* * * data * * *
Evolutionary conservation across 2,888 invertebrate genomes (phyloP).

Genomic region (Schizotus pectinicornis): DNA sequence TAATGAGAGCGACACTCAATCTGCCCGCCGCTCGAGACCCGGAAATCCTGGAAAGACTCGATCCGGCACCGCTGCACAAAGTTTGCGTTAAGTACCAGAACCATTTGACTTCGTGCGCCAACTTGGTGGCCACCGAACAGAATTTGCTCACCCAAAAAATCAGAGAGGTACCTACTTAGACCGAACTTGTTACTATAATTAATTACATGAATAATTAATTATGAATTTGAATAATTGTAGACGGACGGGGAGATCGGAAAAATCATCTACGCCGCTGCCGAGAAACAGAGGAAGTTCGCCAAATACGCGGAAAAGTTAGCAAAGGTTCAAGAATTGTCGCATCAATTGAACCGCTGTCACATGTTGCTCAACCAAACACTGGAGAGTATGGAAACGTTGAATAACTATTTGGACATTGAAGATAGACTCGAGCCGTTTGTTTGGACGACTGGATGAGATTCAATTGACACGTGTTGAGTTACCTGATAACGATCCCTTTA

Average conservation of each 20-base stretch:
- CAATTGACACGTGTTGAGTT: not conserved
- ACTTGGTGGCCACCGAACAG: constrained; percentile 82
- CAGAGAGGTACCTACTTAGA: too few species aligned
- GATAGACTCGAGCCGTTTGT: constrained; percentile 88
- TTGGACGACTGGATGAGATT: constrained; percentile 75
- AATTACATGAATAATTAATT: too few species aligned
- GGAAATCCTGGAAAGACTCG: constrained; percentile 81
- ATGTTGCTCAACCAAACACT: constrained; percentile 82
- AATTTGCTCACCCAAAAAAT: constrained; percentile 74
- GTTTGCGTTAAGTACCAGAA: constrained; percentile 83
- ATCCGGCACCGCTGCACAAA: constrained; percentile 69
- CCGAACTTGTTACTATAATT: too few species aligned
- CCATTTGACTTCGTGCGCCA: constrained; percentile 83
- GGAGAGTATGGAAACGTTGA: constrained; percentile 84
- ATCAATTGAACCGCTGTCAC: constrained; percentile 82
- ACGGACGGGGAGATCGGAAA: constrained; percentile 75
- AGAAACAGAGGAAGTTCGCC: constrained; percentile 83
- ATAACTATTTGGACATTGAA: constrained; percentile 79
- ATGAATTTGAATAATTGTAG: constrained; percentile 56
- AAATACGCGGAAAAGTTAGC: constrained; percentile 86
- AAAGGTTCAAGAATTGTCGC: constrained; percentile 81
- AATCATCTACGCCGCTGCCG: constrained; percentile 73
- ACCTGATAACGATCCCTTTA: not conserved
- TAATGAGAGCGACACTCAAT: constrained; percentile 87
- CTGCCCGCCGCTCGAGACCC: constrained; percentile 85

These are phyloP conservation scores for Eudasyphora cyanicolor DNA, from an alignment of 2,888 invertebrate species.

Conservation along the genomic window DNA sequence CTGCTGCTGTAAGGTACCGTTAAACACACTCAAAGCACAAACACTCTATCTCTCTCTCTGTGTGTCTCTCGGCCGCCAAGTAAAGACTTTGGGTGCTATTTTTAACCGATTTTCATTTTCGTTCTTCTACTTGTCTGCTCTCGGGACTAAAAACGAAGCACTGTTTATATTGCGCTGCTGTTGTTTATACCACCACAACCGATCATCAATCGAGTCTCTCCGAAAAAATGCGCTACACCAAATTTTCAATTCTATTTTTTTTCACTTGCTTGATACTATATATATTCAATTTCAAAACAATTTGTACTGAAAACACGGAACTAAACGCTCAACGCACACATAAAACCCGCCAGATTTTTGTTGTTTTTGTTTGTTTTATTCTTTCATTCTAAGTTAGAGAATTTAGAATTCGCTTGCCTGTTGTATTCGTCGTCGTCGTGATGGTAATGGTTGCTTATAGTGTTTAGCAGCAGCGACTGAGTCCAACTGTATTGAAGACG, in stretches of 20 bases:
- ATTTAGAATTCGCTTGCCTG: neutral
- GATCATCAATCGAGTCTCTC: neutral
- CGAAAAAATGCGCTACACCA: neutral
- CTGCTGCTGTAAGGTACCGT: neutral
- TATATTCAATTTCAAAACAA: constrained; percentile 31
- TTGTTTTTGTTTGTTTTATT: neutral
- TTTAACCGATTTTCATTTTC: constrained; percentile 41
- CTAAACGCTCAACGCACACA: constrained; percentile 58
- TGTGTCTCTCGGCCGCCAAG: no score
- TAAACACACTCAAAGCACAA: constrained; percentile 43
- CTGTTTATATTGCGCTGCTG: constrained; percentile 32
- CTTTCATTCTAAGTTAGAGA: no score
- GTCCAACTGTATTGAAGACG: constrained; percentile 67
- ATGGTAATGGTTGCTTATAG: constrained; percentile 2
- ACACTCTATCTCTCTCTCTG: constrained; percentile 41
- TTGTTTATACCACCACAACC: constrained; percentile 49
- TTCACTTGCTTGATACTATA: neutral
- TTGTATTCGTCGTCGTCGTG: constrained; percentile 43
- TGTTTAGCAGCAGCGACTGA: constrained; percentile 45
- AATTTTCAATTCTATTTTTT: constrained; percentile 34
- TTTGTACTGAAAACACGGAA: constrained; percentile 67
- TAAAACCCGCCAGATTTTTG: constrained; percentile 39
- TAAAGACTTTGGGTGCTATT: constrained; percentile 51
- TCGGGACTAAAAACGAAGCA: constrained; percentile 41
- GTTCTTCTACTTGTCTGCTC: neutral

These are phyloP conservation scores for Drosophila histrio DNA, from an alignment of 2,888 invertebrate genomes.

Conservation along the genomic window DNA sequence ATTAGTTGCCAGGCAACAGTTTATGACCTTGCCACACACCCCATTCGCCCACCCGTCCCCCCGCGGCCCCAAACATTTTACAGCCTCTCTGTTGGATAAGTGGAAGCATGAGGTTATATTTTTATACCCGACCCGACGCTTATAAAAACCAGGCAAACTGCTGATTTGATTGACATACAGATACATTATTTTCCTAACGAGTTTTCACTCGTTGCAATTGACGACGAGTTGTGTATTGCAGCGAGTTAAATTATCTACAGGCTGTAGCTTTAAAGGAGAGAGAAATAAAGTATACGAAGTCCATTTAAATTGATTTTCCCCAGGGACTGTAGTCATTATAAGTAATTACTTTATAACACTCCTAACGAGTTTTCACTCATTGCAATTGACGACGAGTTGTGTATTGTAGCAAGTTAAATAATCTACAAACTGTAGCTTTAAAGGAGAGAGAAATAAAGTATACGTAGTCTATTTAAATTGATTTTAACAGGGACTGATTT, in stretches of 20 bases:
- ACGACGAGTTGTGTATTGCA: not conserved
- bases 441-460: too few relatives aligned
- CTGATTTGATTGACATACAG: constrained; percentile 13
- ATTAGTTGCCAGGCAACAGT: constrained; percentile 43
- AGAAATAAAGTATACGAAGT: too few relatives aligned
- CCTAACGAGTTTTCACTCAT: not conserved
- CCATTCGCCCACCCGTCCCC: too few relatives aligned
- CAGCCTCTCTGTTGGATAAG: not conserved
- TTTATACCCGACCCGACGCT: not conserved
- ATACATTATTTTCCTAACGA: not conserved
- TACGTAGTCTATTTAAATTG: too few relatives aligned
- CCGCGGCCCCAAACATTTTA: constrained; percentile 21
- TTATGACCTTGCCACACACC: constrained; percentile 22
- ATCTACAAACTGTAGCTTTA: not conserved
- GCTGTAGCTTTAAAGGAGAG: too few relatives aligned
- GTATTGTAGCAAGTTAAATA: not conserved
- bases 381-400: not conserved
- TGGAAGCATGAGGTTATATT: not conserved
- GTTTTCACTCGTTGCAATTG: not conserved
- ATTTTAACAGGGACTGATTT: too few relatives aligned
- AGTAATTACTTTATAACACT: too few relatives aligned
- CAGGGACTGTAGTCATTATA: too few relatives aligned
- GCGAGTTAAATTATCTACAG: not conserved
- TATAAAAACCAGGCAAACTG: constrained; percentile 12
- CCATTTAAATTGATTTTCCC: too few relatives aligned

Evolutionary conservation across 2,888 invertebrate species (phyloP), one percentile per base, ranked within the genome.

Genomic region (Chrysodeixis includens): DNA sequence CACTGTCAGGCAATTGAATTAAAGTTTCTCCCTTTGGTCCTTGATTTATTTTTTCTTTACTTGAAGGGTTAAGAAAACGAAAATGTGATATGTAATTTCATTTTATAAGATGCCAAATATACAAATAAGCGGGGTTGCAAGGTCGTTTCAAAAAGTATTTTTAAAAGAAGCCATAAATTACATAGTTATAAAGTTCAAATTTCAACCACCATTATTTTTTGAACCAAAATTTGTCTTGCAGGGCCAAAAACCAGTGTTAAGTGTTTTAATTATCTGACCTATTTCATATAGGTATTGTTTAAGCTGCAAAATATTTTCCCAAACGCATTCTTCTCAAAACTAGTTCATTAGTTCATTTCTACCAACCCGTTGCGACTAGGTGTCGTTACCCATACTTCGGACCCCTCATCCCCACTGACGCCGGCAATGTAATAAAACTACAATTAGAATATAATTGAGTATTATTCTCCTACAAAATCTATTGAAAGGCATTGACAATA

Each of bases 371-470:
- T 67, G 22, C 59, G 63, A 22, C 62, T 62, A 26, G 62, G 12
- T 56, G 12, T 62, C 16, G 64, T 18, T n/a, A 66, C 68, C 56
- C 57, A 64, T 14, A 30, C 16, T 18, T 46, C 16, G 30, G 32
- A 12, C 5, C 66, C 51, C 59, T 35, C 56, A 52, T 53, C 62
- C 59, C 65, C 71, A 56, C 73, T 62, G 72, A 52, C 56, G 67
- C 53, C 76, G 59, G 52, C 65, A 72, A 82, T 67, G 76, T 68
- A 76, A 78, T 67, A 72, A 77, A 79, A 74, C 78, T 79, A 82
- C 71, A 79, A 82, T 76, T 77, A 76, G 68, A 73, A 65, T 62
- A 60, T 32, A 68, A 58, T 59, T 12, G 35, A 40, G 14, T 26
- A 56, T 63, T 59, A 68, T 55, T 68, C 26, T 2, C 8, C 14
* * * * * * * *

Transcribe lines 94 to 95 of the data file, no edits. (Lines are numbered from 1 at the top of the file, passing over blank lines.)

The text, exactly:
- A 60, T 32, A 68, A 58, T 59, T 12, G 35, A 40, G 14, T 26
- A 56, T 63, T 59, A 68, T 55, T 68, C 26, T 2, C 8, C 14